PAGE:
saw The Mirror for the first time this weekend. Every time I thought I might have figured out what he was on about, a corner turned and I got lost again. And it was amazing. I felt like a non-person blob in my seat afterwards -- total meltdown, in a good way. I gotta watch this ten more times (though not in a row). Like Stalker, which I saw last weekend, it's slowly sinking in.

Darryl, if anything Mirror will be even more difficult! It has a very complex structure that requires several viewings to begin to piece together.

The Mirror was a difficult film, but I expected that going in. I'm happy to have watched; I just sat back and tried to take it all in without getting too worried that I was getting lost or whatever. I probably shouldn't admit this, but I quickly found that this one was *not* suitable for late-night viewing, as I began to drift off after about 25 minutes (blame my sleepiness, not the film). I was in and out, but I woke up once to immediately recognize the into at Darren's blog. Such a beautiful moment. Actually, I'd say that that section of the film was really my favorite from the dream sequence where the mother washes her hair to the scenes at the printer's. I backtracked the next day so I could see what I'd missed, and I finished it up then. Parts of the film were amazingly nerve-wracking (the grenade, when the mother kills the bird). Overall, the film was incredibly beautiful. I'm curious to know exactly how autobiographical this film is.

Diane, I'll give you the same advice I give everyone when they first see Mirror: if you're interested in understanding the film's "plot," try to get your hands on Vida Johnson and Graham Petrie's book, The Films of Andrei Tarkovsky: A Visual Fugue (1994), which includes a really nice, chapter-length formal analysis. They include quite a bit of biographical material, along with Russian and European history, which contextualize the found footage that Tarkovsky uses. They argue, for example, that the footage from the Spanish Civil War and the scene with the Spanish family (the red-headed girl whose father slaps her) are intended to evoke the feelings of nostalgia and of longing for one's home(land) that characterize so much of Tarkovsky's last four films. I read the book after I had seen Mirror three or four times -- after I had already become an enthusiastic fan of its tone and images -- but their reading helped fill in a lot of the gaps.

I bought a Russian DVD of Mirror mostly because of its improved transfer and audio, but another nice side effect is that I can turn off all sub-titling. The words in the film are almost completely irrelevant to me at this point. I now put the film on whenever I'm stressed or anxious, and, for whatever reasons, the tone and beauty of the film's images and pacing and even the sound of the characters' voices just overwhelm me. The cut from the young girl's stare to the Soviet ballooners is my favorite of all time, and the music cue makes it transcendent. I cry almost every time I see it.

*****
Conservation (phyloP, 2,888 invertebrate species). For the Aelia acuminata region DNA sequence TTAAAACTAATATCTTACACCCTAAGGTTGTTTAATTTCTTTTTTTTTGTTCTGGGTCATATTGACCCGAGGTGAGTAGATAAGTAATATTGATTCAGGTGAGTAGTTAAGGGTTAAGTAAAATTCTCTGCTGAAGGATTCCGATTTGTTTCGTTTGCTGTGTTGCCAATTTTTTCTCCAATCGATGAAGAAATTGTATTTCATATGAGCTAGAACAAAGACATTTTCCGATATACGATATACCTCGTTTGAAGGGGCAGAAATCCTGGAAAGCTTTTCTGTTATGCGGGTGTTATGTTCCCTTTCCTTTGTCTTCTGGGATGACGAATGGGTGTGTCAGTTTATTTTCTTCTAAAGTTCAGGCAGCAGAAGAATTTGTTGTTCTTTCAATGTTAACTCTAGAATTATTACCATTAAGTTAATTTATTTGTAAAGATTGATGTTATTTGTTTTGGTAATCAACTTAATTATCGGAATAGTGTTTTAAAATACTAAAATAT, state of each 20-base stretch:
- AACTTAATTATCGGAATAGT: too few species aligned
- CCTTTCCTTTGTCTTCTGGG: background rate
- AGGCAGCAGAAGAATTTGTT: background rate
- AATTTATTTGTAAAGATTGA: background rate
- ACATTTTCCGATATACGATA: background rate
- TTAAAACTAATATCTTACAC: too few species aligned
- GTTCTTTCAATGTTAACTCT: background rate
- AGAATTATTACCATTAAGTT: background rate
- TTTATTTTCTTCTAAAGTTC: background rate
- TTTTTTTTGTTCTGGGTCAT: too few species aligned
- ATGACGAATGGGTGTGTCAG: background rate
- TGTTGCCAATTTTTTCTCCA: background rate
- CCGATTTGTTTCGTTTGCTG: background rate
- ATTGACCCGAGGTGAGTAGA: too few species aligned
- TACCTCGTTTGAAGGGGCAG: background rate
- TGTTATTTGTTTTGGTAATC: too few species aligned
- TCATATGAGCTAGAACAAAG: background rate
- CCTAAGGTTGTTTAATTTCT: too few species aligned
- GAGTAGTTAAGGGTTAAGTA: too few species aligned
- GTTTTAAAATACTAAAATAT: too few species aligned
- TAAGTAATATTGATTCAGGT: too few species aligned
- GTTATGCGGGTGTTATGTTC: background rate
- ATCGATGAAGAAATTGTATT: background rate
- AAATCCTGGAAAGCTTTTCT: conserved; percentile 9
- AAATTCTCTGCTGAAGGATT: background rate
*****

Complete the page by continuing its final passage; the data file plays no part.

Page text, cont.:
I saw the first half hour of The Mirror today, and I can tell already that it will be my fave of the five Tarkovskys I've seen. (Solaris, Andrei Rublev, Stalker, The Sacrifice.) So, no, I didn't begin with it like Leary mentions is a great way to begin, but I am already blown away by it. If I can get my sleep schedule in order I'm hoping to see the whole thing tonight.

Thought I'd post this while it's on my mind. I just think it is funny.

The cinematography in The Mirror, even from only seeing the first thirty minutes, is something I just don't get. It is awesome, I can say that much. But how this stuff is accomplished with such precise measure as these images and scenes just begin to bleed together and wash over me, wow, I can't even fathom how this was all pulled together.

None of that changes the fact that you can see the shadow of a boom mic for about a minute in the opening scene with the hypnotist. And that doesn't even bother me, I just know it is a major cinematographic faux pas, and I wonder if it bugged Tarkovsky later on.

The scene with the wind, trees, then moving into the house, is one of my favourite scenes in film. It's hauntingly meaningful and beautiful.

Filmsweep Reaction to The Mirror.

And, I've always appreciated Kartina Richardson's comment -

Films of the Holy Cinema might be considered the “difficult movies”, and this judgment is correct. These films are in fact difficult, however this is not because the ideas are hard to grasp. Movies aren’t made for movie scientists. Anyone can understand any film if they are open to it. I firmly believe this. There is no correct way to understand a movie, even if the director believes there is. In reality a movie is difficult because of our resistance to it. We resist these films because they peel. Peel when very often we’d prefer to keep our layers intact. I battle with myself about this everyday. Andrei Tarkovsky’s The Mirror is a film I’ve seen several times, and I can state without hesitation that it is the most profoundly meaningful film I’ve experienced thus far. Having said that, it’s the absolute last movie I ever want to watch. I will put on anything over The Mirror, usually a comedy I’ve worn threadbare. It’s a miracle that I’ve seen the film at all. Now this is complete absurdity. The Mirror is cathartic and each viewing results in a deeper, quieter, connection with myself that lasts for days. I am exhilarated, energized, and full of ideas. It makes my life better. And yet, in full knowledge of the intense pleasure and peacefulness the film gives me, more often that not I refuse to watch it. The peeling of layers disrupts routine living and thinking. And though this disruption is vital, it takes enormous mental and emotional strength to allow it.